Amazon Prime Is Already More Popular Than Cable For Millennials

Amazon Prime Day has the internet buzzing, but so do the headlines that Prime will soon eclipse cable in popularity—but according to Ypulse research, that’s already happened among Millennials…

It’s Amazon Prime Day, and it seems every site out there has a roundup of the best deals to be found on the site—but those aren’t the only Amazon headlines garnering attention this week. News that Amazon Prime might soon eclipse cable in popularity has the internet buzzing: Recode declared that Amazon Prime Is On Pace To Become More Popular Than Cable TV, The Consumerist says Amazon Prime Will Soon Be More Basic Than Basic Cable, and Uproxx reports Amazon Prime Welcomes Prime Day 2017 With A Subscription Pace That’s Close To Overtaking Cable—just to name a few.

According to estimates from Morningstar, Amazon Prime is in almost 79 million U.S. households, while “pay TV” households have fallen to just 90 million. Almost as many households have Amazon Prime as have cable—and considering cable numbers are decreasing while Prime’s user base swells, an official shift in popularity could hit soon. But guess what? It’s already happened among Millennials, according to Ypulse data.

We’ve spelled out Millennials’ love affair with Amazon before, explaining that over years of surveying Millennials on a monthly basis—on topics ranging from media consumption to shopping across multiple categories—we’ve seen evidence of their love of Amazon time and again. The site topped our list of Millennial & Teens’ 10 favorite places to shop online by a landslide in 2016, for the second year in a row. Roughly 60% of 13-33-year-old respondents named the online marketplace as their top spot to shop online. But we’ve also kept track of Millennials’ Prime membership as part of our media consumption tracker, and seen…

 
 

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The Newsfeed

“I love watching movies and shows uninterrupted.”—Female, 18, CO

Mattel just made the first hijab-wearing Barbie. She’s based on Ibtihaj Muhammad, who won the Olympic bronze medal for fencing for the U.S. while wearing a hijab. Brands are bringing diversity to the toy aisle to appease The Diversity Tipping Point generation’s appetite for inclusion, and this new doll is a step in the right direction. She gives girls a new role model and (in Muhammad’s words) encourages them "to embrace what makes them unique." Mattel has plans to create an entire line of Barbies based on inspirational women next year. (BBC)

Another ‘90s classic, Are You Afraid of the Dark, is coming to the big screen and revisiting Millennials’ childhood nightmares. Nostalgia entertainment is big business for the entertainment industry, who are hoping to capitalize on Millennials and Gen Z’s trademark wistfulness, and it doesn’t hurt that this screenplay for the remake is being written by It’s screenwriter. With horror proving it can bring in massive audiences these days, this mixture of dark content and nostalgia is a good bet to get them in theaters. (Collider)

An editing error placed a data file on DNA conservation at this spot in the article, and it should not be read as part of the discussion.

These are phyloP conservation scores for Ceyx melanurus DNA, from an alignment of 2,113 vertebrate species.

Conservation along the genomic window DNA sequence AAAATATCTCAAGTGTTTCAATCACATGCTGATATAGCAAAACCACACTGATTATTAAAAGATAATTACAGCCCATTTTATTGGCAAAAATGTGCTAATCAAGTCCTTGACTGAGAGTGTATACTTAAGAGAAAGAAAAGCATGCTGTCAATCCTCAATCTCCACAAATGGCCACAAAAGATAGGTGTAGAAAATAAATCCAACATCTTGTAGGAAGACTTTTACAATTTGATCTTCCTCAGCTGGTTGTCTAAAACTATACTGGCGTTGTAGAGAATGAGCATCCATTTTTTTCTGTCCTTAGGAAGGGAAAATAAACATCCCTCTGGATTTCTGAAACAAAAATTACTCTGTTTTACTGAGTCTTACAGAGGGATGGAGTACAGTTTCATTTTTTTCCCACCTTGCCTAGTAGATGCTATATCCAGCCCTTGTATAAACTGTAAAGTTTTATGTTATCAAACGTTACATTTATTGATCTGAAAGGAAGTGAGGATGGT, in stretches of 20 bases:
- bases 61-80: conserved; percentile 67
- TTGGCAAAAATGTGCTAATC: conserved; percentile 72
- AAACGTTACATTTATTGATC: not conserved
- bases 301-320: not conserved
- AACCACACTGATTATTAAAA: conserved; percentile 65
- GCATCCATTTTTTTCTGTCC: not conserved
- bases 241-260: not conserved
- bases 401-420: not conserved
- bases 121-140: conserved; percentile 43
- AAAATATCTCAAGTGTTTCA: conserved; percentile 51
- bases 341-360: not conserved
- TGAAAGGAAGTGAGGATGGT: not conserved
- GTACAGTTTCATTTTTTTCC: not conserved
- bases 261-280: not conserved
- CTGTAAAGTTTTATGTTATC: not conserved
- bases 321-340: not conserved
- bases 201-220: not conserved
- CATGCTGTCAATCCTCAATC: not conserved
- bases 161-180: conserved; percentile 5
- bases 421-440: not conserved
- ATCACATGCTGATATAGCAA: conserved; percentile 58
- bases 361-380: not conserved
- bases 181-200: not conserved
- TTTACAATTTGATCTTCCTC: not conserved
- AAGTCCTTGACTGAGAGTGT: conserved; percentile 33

Millennials are causing a “baby bust”—they aren’t having enough kids to keep the U.S. population at the “replacement level.” According to the Negative Population Growth Inc., the birth rate has dropped below the death rate, with women are having an average of just 1.8 births compared to the 2.1 needed to keep the population steady. The research blames all Millennials for the drop, reporting that “irth rates for all age groups of women under 30 fell to record lows in 2016.” (Washington Examiner)

Kellogg’s is coming back to NYC, with a bigger (and maybe better) cereal café than last year’s Times Square popup. The 5,000 square foot Union Square space will be a permanent place for Millennials to try crafty concoctions from Kellogg’s, who hopes getting the demo to rethink the product will keep Millennials from “killing” cereal as we know it. The company claims “It’ll be a destination for foodies and people to chill, create and explore the endless possibilities of cereal all in one place, whether it be for breakfast, lunch or a snack later in the day.” (CSA)

People are binging Netflix in public—at work, in line, and even on the toilet. A new study from Netflix found that 67% of viewers have watched a show or movie in public, 37% admit to tuning in at work, and 12% have pressed play in a public restroom. One in five have cried during a public streaming session, and 11% have seen a spoiler on another public streamer’s screen—but that’s not stopping them. The Binge Effect is real and bigger than ever: 60% of respondents said they binge more content than they did last year. (MashableMarkets Insider)

“I really enjoyed Breaking Bad and Better Call Saul does a really good job capturing the same intensity and intrigue that the original series did…”—Male, 28, NY

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